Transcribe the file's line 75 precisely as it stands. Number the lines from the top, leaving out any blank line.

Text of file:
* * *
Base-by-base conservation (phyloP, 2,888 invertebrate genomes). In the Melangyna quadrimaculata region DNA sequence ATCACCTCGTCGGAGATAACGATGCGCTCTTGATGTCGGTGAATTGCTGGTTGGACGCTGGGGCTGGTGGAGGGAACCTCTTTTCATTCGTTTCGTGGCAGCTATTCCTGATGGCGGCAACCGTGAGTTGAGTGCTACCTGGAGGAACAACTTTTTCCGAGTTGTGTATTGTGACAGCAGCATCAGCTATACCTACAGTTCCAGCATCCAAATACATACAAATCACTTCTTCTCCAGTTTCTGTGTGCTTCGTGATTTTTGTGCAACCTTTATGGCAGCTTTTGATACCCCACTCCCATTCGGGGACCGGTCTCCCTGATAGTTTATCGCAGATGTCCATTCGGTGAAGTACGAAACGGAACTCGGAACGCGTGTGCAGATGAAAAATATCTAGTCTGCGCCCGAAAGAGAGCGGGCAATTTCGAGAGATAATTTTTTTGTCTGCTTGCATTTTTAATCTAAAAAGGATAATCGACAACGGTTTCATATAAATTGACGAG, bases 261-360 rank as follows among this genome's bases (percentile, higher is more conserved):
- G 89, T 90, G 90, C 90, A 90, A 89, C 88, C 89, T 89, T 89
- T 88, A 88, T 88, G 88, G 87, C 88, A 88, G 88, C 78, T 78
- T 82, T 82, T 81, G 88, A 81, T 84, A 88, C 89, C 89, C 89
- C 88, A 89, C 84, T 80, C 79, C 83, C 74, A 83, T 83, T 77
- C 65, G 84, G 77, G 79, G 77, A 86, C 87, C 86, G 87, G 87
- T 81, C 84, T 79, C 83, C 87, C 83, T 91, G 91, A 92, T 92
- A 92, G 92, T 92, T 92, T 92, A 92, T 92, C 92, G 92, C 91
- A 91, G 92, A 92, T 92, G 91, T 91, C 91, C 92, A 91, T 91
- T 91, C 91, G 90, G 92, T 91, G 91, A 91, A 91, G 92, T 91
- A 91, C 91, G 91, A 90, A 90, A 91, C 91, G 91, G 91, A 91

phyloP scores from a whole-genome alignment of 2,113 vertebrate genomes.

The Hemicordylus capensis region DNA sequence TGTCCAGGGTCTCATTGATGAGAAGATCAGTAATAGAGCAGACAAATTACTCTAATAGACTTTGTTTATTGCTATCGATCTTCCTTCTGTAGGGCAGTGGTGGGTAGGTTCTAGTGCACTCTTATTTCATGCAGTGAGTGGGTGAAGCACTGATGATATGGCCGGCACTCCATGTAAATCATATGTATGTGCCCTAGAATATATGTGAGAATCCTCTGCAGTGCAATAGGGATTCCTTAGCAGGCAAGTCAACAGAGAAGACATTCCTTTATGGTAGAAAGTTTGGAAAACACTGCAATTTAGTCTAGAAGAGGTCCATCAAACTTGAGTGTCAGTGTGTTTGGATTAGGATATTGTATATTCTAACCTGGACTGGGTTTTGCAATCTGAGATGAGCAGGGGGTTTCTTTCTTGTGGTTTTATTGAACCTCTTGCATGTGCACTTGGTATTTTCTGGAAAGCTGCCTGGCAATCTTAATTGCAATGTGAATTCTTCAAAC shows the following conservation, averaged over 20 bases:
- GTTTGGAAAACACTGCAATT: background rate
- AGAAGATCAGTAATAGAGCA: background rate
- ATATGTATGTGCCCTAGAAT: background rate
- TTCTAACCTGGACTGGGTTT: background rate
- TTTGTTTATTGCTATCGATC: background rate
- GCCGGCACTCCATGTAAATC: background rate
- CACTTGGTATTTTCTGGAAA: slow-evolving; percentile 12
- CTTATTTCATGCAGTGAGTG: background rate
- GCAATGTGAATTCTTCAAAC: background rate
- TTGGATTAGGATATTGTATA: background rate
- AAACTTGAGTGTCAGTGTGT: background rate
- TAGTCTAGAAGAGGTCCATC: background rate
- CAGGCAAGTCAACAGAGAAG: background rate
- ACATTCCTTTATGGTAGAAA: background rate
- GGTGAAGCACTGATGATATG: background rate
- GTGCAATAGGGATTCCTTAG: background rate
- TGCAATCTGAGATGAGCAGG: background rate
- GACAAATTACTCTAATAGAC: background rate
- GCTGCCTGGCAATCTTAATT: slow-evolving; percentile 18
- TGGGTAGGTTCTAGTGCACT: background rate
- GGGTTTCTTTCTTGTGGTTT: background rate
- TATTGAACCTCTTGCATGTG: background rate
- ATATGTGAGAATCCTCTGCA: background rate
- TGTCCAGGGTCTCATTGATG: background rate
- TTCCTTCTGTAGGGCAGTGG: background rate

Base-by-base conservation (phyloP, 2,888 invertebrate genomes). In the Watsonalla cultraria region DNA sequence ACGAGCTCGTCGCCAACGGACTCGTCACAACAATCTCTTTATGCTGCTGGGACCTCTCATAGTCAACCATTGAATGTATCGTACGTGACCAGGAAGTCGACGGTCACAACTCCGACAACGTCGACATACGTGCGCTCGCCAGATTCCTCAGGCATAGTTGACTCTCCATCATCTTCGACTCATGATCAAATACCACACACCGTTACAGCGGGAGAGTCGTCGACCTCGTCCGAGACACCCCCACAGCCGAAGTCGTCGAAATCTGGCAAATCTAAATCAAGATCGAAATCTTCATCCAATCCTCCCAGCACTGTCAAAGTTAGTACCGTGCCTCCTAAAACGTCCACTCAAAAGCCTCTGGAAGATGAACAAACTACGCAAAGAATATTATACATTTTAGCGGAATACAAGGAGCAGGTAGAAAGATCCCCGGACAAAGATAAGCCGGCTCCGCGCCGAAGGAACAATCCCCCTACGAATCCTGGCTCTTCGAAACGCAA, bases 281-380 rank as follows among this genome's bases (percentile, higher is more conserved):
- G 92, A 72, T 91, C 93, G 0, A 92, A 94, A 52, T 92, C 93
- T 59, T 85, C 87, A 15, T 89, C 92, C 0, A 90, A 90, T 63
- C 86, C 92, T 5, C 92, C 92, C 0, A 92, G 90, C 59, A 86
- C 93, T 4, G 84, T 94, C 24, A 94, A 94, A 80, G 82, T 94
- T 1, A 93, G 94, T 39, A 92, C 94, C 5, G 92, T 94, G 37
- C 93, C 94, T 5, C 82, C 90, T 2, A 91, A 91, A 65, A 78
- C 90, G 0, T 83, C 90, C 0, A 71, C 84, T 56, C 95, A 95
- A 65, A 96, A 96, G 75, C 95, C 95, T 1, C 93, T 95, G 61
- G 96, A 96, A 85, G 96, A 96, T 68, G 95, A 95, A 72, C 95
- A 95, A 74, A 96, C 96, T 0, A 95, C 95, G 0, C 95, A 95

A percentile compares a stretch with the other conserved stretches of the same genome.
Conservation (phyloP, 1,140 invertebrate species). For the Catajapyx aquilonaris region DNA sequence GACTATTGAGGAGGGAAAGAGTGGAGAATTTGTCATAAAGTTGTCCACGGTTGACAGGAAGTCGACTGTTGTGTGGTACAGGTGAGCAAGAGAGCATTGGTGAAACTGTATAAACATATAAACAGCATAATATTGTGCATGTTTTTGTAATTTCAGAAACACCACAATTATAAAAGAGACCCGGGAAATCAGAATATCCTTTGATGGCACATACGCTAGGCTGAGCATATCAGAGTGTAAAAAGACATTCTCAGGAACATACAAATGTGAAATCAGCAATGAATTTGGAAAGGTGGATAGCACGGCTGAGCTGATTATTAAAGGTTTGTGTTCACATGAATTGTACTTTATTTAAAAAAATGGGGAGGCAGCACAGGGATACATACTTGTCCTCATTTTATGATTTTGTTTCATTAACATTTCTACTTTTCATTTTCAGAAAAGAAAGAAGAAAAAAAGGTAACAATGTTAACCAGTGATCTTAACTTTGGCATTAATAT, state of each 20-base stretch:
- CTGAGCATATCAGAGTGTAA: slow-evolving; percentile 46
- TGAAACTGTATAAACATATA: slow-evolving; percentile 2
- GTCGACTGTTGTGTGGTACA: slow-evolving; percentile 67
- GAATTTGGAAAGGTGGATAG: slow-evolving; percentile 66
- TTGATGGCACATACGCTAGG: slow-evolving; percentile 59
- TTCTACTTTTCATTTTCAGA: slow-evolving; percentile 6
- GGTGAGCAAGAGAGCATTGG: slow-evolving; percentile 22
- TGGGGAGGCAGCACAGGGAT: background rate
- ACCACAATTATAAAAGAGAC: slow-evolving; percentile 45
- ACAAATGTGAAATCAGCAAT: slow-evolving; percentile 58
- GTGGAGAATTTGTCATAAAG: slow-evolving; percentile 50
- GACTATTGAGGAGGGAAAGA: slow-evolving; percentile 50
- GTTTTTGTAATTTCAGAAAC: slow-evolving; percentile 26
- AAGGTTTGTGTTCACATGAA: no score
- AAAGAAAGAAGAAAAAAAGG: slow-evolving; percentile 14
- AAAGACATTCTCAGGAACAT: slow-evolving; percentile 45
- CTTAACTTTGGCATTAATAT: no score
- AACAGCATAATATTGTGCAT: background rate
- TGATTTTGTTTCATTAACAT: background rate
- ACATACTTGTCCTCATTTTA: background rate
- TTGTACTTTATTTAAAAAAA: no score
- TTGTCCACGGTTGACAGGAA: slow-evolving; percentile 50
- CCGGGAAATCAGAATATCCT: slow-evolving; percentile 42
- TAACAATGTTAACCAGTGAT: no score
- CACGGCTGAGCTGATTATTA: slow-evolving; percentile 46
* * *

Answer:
- TAACAATGTTAACCAGTGAT: no score